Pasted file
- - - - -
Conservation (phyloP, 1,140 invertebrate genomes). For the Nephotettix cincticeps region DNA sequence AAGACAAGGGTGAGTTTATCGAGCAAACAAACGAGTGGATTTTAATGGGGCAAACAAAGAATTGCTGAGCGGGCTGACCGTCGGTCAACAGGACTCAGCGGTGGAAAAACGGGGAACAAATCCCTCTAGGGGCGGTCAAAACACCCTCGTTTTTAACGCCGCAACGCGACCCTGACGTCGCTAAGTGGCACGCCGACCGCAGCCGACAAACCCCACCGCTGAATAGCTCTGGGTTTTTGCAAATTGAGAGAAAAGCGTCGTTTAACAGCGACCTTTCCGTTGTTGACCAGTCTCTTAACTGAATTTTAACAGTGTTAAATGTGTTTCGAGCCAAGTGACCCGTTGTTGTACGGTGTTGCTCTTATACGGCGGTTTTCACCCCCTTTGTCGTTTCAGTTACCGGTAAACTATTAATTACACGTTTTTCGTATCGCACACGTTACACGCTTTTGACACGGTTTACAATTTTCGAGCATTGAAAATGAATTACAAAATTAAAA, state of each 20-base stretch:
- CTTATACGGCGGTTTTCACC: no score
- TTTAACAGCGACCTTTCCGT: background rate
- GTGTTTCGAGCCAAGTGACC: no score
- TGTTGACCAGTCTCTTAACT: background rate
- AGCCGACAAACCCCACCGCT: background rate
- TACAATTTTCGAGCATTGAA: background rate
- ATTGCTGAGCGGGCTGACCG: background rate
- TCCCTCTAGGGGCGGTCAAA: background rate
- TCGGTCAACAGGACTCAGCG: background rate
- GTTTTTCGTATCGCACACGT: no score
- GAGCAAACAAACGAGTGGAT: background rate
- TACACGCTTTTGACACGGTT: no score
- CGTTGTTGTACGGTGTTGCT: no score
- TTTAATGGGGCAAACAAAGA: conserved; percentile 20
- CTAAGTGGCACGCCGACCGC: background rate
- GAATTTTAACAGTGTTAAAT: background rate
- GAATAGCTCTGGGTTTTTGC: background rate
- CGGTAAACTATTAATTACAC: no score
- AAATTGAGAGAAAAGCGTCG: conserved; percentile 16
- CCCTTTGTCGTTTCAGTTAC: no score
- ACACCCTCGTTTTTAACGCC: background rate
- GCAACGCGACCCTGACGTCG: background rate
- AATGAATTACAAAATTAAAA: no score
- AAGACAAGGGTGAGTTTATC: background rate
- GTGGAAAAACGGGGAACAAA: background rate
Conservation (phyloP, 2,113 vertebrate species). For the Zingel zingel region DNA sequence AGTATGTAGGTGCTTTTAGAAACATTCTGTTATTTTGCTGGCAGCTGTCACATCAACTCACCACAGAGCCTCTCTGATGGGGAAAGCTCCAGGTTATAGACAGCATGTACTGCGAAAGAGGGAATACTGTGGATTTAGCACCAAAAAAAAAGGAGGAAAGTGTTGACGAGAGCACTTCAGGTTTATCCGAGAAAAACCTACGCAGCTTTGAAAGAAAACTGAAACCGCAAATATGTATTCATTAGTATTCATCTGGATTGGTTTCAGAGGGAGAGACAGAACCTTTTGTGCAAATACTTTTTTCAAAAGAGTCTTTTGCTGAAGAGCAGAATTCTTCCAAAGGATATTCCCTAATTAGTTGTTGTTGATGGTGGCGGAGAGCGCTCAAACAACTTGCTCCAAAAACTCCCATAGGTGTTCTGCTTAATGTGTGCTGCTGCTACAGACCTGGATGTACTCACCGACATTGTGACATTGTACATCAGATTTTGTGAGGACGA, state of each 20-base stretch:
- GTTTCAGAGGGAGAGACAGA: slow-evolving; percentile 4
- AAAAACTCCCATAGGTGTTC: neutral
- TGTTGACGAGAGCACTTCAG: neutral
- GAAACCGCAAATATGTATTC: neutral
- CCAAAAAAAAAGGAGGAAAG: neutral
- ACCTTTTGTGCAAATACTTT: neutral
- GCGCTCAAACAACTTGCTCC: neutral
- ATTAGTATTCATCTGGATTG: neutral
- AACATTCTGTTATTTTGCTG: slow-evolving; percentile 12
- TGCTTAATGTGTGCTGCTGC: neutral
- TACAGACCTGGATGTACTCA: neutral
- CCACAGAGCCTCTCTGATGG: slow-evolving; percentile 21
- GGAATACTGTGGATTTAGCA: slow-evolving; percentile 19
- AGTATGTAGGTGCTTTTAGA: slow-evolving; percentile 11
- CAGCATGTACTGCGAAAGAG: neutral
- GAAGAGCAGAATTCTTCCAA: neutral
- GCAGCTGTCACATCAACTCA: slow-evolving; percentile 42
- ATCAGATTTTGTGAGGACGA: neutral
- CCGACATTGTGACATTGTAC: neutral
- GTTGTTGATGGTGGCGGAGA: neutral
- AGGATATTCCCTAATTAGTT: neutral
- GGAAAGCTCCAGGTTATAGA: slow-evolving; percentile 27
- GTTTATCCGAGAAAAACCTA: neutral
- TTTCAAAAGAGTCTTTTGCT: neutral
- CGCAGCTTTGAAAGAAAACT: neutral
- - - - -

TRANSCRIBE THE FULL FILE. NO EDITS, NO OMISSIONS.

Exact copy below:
Conservation (phyloP, 1,140 invertebrate genomes). For the Nephotettix cincticeps region DNA sequence AAGACAAGGGTGAGTTTATCGAGCAAACAAACGAGTGGATTTTAATGGGGCAAACAAAGAATTGCTGAGCGGGCTGACCGTCGGTCAACAGGACTCAGCGGTGGAAAAACGGGGAACAAATCCCTCTAGGGGCGGTCAAAACACCCTCGTTTTTAACGCCGCAACGCGACCCTGACGTCGCTAAGTGGCACGCCGACCGCAGCCGACAAACCCCACCGCTGAATAGCTCTGGGTTTTTGCAAATTGAGAGAAAAGCGTCGTTTAACAGCGACCTTTCCGTTGTTGACCAGTCTCTTAACTGAATTTTAACAGTGTTAAATGTGTTTCGAGCCAAGTGACCCGTTGTTGTACGGTGTTGCTCTTATACGGCGGTTTTCACCCCCTTTGTCGTTTCAGTTACCGGTAAACTATTAATTACACGTTTTTCGTATCGCACACGTTACACGCTTTTGACACGGTTTACAATTTTCGAGCATTGAAAATGAATTACAAAATTAAAA, state of each 20-base stretch:
- CTTATACGGCGGTTTTCACC: no score
- TTTAACAGCGACCTTTCCGT: background rate
- GTGTTTCGAGCCAAGTGACC: no score
- TGTTGACCAGTCTCTTAACT: background rate
- AGCCGACAAACCCCACCGCT: background rate
- TACAATTTTCGAGCATTGAA: background rate
- ATTGCTGAGCGGGCTGACCG: background rate
- TCCCTCTAGGGGCGGTCAAA: background rate
- TCGGTCAACAGGACTCAGCG: background rate
- GTTTTTCGTATCGCACACGT: no score
- GAGCAAACAAACGAGTGGAT: background rate
- TACACGCTTTTGACACGGTT: no score
- CGTTGTTGTACGGTGTTGCT: no score
- TTTAATGGGGCAAACAAAGA: conserved; percentile 20
- CTAAGTGGCACGCCGACCGC: background rate
- GAATTTTAACAGTGTTAAAT: background rate
- GAATAGCTCTGGGTTTTTGC: background rate
- CGGTAAACTATTAATTACAC: no score
- AAATTGAGAGAAAAGCGTCG: conserved; percentile 16
- CCCTTTGTCGTTTCAGTTAC: no score
- ACACCCTCGTTTTTAACGCC: background rate
- GCAACGCGACCCTGACGTCG: background rate
- AATGAATTACAAAATTAAAA: no score
- AAGACAAGGGTGAGTTTATC: background rate
- GTGGAAAAACGGGGAACAAA: background rate
Conservation (phyloP, 2,113 vertebrate species). For the Zingel zingel region DNA sequence AGTATGTAGGTGCTTTTAGAAACATTCTGTTATTTTGCTGGCAGCTGTCACATCAACTCACCACAGAGCCTCTCTGATGGGGAAAGCTCCAGGTTATAGACAGCATGTACTGCGAAAGAGGGAATACTGTGGATTTAGCACCAAAAAAAAAGGAGGAAAGTGTTGACGAGAGCACTTCAGGTTTATCCGAGAAAAACCTACGCAGCTTTGAAAGAAAACTGAAACCGCAAATATGTATTCATTAGTATTCATCTGGATTGGTTTCAGAGGGAGAGACAGAACCTTTTGTGCAAATACTTTTTTCAAAAGAGTCTTTTGCTGAAGAGCAGAATTCTTCCAAAGGATATTCCCTAATTAGTTGTTGTTGATGGTGGCGGAGAGCGCTCAAACAACTTGCTCCAAAAACTCCCATAGGTGTTCTGCTTAATGTGTGCTGCTGCTACAGACCTGGATGTACTCACCGACATTGTGACATTGTACATCAGATTTTGTGAGGACGA, state of each 20-base stretch:
- GTTTCAGAGGGAGAGACAGA: slow-evolving; percentile 4
- AAAAACTCCCATAGGTGTTC: neutral
- TGTTGACGAGAGCACTTCAG: neutral
- GAAACCGCAAATATGTATTC: neutral
- CCAAAAAAAAAGGAGGAAAG: neutral
- ACCTTTTGTGCAAATACTTT: neutral
- GCGCTCAAACAACTTGCTCC: neutral
- ATTAGTATTCATCTGGATTG: neutral
- AACATTCTGTTATTTTGCTG: slow-evolving; percentile 12
- TGCTTAATGTGTGCTGCTGC: neutral
- TACAGACCTGGATGTACTCA: neutral
- CCACAGAGCCTCTCTGATGG: slow-evolving; percentile 21
- GGAATACTGTGGATTTAGCA: slow-evolving; percentile 19
- AGTATGTAGGTGCTTTTAGA: slow-evolving; percentile 11
- CAGCATGTACTGCGAAAGAG: neutral
- GAAGAGCAGAATTCTTCCAA: neutral
- GCAGCTGTCACATCAACTCA: slow-evolving; percentile 42
- ATCAGATTTTGTGAGGACGA: neutral
- CCGACATTGTGACATTGTAC: neutral
- GTTGTTGATGGTGGCGGAGA: neutral
- AGGATATTCCCTAATTAGTT: neutral
- GGAAAGCTCCAGGTTATAGA: slow-evolving; percentile 27
- GTTTATCCGAGAAAAACCTA: neutral
- TTTCAAAAGAGTCTTTTGCT: neutral
- CGCAGCTTTGAAAGAAAACT: neutral